We say good bye to our first mini van this week.
We purchased it a few months after finding out that we were pregnant with our youngest son. At the time we had a one year old, a three year old, a small, expensive Nissan Frontier and zero dollars. Zero dollars didn’t seem like such a bad thing at the time as we had had much less than zero dollars while pregnant with our daughter the previous year. And by much less I mean, “borrow money from grandma to pay the bills during maternity leave” dollars.
So we sold the pick up, found a low rate used car dealership and purchased a crappy mini van.
Low rate is an understatement here. The salesman also doubled as the financier and mechanic, and swore at both the computer screen and loan officer in front of the kids while processing the paperwork. Which caused me to giggle, which caused me to choke while trying to stifle my giggle, which caused me to have to walk away from his desk choking. It took almost three hours to complete the process, a time period that allowed our son to take several of the toys from the kids’ play area into the bathroom and dump them in the toilet. In full disclosure, I threw those toys right back into the toy bin, so maybe think twice before ever letting your kid touch anything in a low rate car dealership.
The van lasted three and half years.
We often joked that it was a rescue and we didn’t know what it had been through in it’s previous life. It took months to get the title from somewhere in Connecticut where it had been repossessed. The A/C never quite worked right, a fact that three trips to the mechanics couldn’t fix and the electrical componants misfired often. Three of the windows didn’t go down and the remaining one rarely went back up.
I also backed into three different vehicles with it during that time. Three children under the age of four is a good recipe for distracted driving.
Those years were some of the most beautiful of our lives as we watched the children and our careers grow. I can’t say I cherished every moment, but knowing how quickly time passed with our older two children definitely changed the way I approached the early days with our youngest son. I knew the sleepless nights would pass, that he would hit each milestone at his own pace, that the unintelligible crying would give way to words in what seemed like an instant.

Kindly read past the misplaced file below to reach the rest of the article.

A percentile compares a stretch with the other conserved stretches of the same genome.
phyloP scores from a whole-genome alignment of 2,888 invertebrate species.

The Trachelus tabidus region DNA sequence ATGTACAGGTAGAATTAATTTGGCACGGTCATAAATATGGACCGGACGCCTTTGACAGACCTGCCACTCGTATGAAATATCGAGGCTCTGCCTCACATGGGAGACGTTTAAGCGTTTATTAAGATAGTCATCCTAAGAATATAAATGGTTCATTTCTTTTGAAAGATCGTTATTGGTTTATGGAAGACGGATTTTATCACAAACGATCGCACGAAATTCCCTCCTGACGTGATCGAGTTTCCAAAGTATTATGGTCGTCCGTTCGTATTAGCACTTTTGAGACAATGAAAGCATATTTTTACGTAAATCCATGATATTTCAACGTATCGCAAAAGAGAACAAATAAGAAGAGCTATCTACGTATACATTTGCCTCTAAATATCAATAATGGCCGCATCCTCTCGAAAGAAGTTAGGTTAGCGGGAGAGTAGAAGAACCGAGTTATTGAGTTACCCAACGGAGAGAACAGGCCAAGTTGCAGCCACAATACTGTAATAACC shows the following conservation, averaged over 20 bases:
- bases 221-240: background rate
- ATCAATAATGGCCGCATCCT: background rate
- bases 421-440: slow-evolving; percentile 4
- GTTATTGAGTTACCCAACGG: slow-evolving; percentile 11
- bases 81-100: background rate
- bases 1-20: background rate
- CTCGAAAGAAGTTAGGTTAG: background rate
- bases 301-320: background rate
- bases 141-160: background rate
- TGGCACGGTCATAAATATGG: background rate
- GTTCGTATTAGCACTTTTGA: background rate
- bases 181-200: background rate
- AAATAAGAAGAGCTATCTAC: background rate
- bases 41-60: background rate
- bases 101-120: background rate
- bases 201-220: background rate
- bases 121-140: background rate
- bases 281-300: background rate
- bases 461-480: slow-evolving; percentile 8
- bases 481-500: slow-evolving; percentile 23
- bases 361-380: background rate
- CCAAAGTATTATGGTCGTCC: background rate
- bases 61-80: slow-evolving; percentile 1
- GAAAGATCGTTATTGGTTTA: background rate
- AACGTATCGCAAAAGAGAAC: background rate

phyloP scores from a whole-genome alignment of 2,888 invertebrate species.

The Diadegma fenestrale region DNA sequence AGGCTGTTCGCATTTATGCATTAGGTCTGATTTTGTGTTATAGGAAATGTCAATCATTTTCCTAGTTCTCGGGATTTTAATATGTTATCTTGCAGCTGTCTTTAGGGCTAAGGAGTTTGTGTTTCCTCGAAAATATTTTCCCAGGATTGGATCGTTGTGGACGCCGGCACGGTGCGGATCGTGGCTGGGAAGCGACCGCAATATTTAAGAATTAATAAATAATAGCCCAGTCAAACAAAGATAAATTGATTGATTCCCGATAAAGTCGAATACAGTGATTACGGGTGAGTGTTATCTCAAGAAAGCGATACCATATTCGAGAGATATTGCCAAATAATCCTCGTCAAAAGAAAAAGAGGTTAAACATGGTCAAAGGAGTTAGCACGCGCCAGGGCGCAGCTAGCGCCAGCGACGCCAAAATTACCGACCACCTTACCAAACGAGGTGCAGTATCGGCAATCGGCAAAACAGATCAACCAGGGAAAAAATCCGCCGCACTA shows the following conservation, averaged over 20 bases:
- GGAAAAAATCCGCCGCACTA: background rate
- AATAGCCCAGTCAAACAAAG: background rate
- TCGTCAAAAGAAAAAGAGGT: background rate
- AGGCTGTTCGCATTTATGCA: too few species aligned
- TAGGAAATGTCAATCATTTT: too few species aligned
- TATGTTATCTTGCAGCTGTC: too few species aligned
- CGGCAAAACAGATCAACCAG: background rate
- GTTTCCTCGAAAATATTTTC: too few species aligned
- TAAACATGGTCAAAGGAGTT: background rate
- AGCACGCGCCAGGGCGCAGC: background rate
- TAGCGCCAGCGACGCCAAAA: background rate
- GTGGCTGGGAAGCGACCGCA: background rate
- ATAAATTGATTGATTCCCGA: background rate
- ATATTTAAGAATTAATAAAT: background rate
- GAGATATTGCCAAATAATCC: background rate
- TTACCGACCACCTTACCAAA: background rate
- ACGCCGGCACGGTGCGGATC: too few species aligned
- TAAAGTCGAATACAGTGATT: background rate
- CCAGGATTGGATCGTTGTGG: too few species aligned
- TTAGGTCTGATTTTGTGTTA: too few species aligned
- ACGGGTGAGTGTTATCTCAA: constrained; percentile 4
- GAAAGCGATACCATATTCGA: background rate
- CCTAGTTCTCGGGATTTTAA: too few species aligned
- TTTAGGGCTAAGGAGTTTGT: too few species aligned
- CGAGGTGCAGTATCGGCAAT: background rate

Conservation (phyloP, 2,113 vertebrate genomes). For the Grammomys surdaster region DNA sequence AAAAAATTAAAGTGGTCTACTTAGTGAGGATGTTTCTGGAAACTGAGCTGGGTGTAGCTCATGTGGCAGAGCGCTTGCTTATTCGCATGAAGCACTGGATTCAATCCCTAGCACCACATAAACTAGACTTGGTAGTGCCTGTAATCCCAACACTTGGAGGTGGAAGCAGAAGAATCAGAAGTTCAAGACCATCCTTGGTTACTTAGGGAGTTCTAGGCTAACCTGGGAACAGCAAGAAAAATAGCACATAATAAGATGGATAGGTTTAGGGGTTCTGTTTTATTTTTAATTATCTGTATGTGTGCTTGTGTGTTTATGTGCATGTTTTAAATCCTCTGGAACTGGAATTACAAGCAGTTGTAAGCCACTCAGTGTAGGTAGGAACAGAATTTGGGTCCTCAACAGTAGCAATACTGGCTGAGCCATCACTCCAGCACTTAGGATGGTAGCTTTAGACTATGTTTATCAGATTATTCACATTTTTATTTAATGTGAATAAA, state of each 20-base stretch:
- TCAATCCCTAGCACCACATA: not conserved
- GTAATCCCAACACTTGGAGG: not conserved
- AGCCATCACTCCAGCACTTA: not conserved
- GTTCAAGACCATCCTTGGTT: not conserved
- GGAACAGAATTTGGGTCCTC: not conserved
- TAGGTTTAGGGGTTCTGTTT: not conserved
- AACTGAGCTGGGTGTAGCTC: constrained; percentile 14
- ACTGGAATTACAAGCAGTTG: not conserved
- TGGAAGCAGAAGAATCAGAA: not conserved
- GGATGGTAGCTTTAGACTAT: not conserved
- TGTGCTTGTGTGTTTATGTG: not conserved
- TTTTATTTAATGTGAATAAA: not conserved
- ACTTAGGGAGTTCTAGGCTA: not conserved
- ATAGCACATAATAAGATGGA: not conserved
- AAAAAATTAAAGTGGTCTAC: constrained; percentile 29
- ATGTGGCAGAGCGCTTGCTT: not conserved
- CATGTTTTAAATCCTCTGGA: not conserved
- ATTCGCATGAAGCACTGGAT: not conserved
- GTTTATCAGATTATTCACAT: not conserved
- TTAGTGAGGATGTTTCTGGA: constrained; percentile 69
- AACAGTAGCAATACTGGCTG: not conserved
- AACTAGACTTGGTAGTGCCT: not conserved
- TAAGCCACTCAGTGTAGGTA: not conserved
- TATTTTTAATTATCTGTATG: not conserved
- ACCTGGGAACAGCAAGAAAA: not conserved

Those years were also some of the hardest, filled with diapers, daycare expenses, doctors appointments and hospital bills. The constant shortage of resources- time, money, sleep- was frustrating, exhausting and at times completely defeating. I read and speak often about the importance of staying “in the moment,” but there were times during those three years when I would have given anything for a reprieve from the moment. “This too shall pass” became somewhat of a mantra, though it often fell flat in providing any comfort.
After seven years, we are finally on the other side of that stage. All three kids are now out of diapers and two are mostly out of day care. We’re no longer constantly concerned about the next paycheck and our newish van has four windows that go both up and down and a fully functioning air conditioning system.